WHO (World Health Organization) release on 7 May 2014 stated that the quality of air in most cities worldwide that monitor outdoor (ambient) air pollution failed to meet the WHO guidelines for safe levels. The report 2014 version of the Ambient Air Pollution database also said that this deterioration had put people at additional risk of respiratory disease and other health problems.
In its study, WHOs urban air quality database covered 1600 cities across 91 countries, which are 500 more cities which were studied in previous database 2011. This increase in the number of cities reveals a fact that more cities worldwide are monitoring outdoor air quality, reflecting growing recognition of air pollution’s health risks.
In its findings, WHO discovered that about half of the urban population being monitored is exposed to air pollution at about 2.5 times higher than the levels recommended by WHO. Hence these people are at an additional risk of serious, long-term health problems.
Certain factors that contribute to increase the air pollution
• Reliance on fossil fuels such as coal fired power plants
• Dependence on private transport motor vehicles
• Inefficient use of energy in buildings
• Use of biomass for cooking and heating
In its findings WHO also noted that there are certain cities that have recorded notable improvements by implementing policy measures such as
• Banning the use of coal for “space heating” in buildings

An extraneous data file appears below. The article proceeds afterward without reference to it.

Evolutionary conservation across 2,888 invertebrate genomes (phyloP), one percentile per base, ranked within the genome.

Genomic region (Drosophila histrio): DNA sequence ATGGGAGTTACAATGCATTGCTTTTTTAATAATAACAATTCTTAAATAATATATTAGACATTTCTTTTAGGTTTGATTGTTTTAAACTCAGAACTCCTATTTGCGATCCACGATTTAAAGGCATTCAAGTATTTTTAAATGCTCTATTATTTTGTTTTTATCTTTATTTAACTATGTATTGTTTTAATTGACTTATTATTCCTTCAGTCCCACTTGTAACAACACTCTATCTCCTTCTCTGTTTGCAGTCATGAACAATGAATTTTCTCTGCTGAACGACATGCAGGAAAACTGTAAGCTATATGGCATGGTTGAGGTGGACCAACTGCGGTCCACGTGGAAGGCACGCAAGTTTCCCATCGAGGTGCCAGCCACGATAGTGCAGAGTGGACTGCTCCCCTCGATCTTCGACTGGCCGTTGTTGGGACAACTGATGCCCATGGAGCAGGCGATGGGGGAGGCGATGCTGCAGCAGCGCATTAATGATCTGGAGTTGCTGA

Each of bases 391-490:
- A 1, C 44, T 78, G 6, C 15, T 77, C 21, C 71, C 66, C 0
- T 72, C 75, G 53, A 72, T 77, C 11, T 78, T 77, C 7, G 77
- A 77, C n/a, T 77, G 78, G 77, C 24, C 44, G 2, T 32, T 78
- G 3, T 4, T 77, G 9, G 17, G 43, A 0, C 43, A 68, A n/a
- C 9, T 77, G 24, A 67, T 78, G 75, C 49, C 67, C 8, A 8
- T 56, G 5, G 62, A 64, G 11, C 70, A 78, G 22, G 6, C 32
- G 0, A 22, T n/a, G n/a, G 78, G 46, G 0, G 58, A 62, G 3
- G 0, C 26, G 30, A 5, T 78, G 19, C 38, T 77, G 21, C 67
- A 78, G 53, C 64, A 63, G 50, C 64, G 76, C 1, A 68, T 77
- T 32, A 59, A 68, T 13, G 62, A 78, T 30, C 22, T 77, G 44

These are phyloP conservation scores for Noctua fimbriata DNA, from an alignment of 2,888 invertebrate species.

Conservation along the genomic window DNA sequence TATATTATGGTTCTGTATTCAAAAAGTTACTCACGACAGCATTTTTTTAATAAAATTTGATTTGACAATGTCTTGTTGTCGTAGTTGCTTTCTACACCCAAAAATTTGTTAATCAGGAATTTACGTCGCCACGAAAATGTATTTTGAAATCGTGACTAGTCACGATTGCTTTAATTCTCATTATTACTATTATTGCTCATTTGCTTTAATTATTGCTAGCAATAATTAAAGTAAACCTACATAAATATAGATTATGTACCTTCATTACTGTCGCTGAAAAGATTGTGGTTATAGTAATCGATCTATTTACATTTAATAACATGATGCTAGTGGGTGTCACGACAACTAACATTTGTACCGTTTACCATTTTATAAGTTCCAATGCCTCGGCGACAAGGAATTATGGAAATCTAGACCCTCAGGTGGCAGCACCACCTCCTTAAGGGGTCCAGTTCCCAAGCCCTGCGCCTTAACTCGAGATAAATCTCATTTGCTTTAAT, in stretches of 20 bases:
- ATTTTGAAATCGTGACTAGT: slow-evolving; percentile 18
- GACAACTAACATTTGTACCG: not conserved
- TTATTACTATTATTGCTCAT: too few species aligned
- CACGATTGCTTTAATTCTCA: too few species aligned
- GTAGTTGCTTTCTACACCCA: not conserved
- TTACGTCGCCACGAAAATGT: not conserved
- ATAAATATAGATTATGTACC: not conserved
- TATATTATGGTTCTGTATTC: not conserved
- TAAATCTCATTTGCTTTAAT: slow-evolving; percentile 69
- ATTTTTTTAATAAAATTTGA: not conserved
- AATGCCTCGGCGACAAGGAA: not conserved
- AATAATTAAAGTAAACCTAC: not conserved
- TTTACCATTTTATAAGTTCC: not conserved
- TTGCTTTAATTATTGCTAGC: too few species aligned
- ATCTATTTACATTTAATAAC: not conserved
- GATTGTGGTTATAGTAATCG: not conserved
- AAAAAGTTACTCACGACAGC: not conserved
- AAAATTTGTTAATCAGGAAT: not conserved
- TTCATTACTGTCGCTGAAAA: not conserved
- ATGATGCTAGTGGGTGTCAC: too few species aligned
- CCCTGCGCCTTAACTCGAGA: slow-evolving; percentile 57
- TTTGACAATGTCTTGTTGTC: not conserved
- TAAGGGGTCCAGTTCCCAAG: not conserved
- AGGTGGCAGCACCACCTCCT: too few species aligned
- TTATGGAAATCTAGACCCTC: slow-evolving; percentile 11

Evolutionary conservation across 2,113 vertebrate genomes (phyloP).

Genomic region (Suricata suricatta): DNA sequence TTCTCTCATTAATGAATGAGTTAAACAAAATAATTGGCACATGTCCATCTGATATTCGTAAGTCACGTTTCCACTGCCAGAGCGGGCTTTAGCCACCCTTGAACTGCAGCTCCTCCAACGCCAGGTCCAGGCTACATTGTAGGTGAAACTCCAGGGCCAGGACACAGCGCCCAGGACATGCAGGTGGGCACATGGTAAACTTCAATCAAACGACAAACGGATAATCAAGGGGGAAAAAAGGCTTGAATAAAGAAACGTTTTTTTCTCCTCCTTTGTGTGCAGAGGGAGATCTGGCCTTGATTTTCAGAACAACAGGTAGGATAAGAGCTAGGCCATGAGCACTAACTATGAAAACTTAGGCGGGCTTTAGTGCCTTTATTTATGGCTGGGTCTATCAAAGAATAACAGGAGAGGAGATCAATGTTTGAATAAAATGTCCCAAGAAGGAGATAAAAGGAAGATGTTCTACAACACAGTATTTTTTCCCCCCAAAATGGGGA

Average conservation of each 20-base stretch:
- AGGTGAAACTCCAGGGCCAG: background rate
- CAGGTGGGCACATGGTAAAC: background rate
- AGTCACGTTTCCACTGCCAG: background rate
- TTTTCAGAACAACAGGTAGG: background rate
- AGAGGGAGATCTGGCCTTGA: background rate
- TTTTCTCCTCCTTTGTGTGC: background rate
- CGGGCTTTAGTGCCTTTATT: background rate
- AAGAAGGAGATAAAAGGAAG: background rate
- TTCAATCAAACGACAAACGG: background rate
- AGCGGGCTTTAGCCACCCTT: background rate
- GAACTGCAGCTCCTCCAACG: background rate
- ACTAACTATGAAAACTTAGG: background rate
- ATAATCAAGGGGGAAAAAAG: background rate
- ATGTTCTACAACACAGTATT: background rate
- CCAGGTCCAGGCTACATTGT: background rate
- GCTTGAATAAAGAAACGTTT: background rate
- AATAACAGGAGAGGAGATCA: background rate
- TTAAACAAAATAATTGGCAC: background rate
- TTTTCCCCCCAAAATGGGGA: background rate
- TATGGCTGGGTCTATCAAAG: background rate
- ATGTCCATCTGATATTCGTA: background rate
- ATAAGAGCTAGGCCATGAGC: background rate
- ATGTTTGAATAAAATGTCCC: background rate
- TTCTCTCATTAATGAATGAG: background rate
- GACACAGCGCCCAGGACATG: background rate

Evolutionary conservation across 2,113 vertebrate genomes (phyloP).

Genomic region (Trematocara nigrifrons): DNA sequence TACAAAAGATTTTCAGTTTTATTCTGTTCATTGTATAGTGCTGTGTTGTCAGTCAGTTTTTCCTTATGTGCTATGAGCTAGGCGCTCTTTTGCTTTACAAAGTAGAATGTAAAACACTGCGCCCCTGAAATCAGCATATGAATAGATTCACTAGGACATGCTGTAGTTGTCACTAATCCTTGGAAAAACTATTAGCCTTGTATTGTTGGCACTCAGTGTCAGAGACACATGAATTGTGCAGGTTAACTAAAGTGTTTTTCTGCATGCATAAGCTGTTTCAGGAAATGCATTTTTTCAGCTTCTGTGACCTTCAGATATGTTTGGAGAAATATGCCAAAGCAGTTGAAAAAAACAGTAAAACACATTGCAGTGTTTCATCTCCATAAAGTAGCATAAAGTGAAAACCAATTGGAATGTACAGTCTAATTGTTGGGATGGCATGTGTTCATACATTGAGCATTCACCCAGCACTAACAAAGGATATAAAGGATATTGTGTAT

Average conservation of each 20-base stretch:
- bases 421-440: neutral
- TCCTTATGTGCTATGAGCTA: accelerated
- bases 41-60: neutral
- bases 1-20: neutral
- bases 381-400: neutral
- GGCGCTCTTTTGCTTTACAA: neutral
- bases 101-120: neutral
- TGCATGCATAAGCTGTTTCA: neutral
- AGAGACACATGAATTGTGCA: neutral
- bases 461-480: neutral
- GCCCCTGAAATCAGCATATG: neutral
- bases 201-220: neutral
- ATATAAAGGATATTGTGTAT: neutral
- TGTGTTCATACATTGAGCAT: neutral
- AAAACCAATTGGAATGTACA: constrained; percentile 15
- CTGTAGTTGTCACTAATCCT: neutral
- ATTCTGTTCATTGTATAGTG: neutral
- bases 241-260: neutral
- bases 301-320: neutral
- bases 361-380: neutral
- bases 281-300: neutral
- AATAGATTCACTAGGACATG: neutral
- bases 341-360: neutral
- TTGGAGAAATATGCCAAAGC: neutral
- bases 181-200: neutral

• Using renewable or “clean” fuels for electricity production
• Improving efficiency of motor vehicle engines
Health risks caused by air pollution
WHOs latest available data has called in certain awareness against health risks caused by air pollution, implementation of effective air pollution mitigation policies and close monitoring of the situation in cities worldwide.
In its new information released in April 2014, it estimated that the outdoor air pollution was responsible for the deaths of some 3.7 million people under the age of 60 in 2012.
Report conclusion in context of India
In terms of India, the release counted Delhi among one of the most polluted city in the world in terms of air quality. It termed that the national capital has the highest concentration of particulate matters less than 2.5 microns, which is considered most serious.
This form of concentration consists of tiny particles that put people at additional risk of respiratory diseases and other health problems.
About the study
The study was a compilation of certain primary sources like official national/sub-national reports, national/ sub-national web sites containing measurements of PM10 or PM2.5, and relevant national agencies. The measurement was based on the reports of regional networks like
• The Asian Clean Air Initiative for Asia
• Airbase for Europe
In the absence of data from the previous sources, data from some other organisations were compiled like
• UN agencies
• Development agencies
• Articles from peer reviewed journals were used
Algeria, Angola, Benin, Botswana, Burkino Faso, Burundi, Cameroon, Cape Verde, Central African Republic, Chad, Comoros, Congo, Côte d’Ivoire, Democratic Republic of the Congo, Equatorial Guinea, Eritrea, Ethiopia, Gabon, Gambia, Ghana, Guinea, Guinea-Bissau, Kenya, Lesotho, Liberia, Madagascar, Malawi, Mali, Mauritania, Mauritius, Mozambique, Namibia, Niger, Nigeria, Rwanda, Sao Tome & Principe, Senegal, Seychelles, Sierra Leone, South Africa, South Sudan, Swaziland, Togo, Uganda, United Republic of Tanzania, Zambia, Zimbabwe
Eastern Mediterranean Region
Afghanistan, Bahrain, Djibouti, Egypt, Iran, Islamic Republic of Iraq, Jordan, Kuwait, Lebanon, Libya, Morocco, Oman, Pakistan, Occupied Palestinian territory, Qatar, Saudi Arabia, Somalia, Sudan, Syrian Arab Republic, Tunisia, United Arab Emirates, Yemen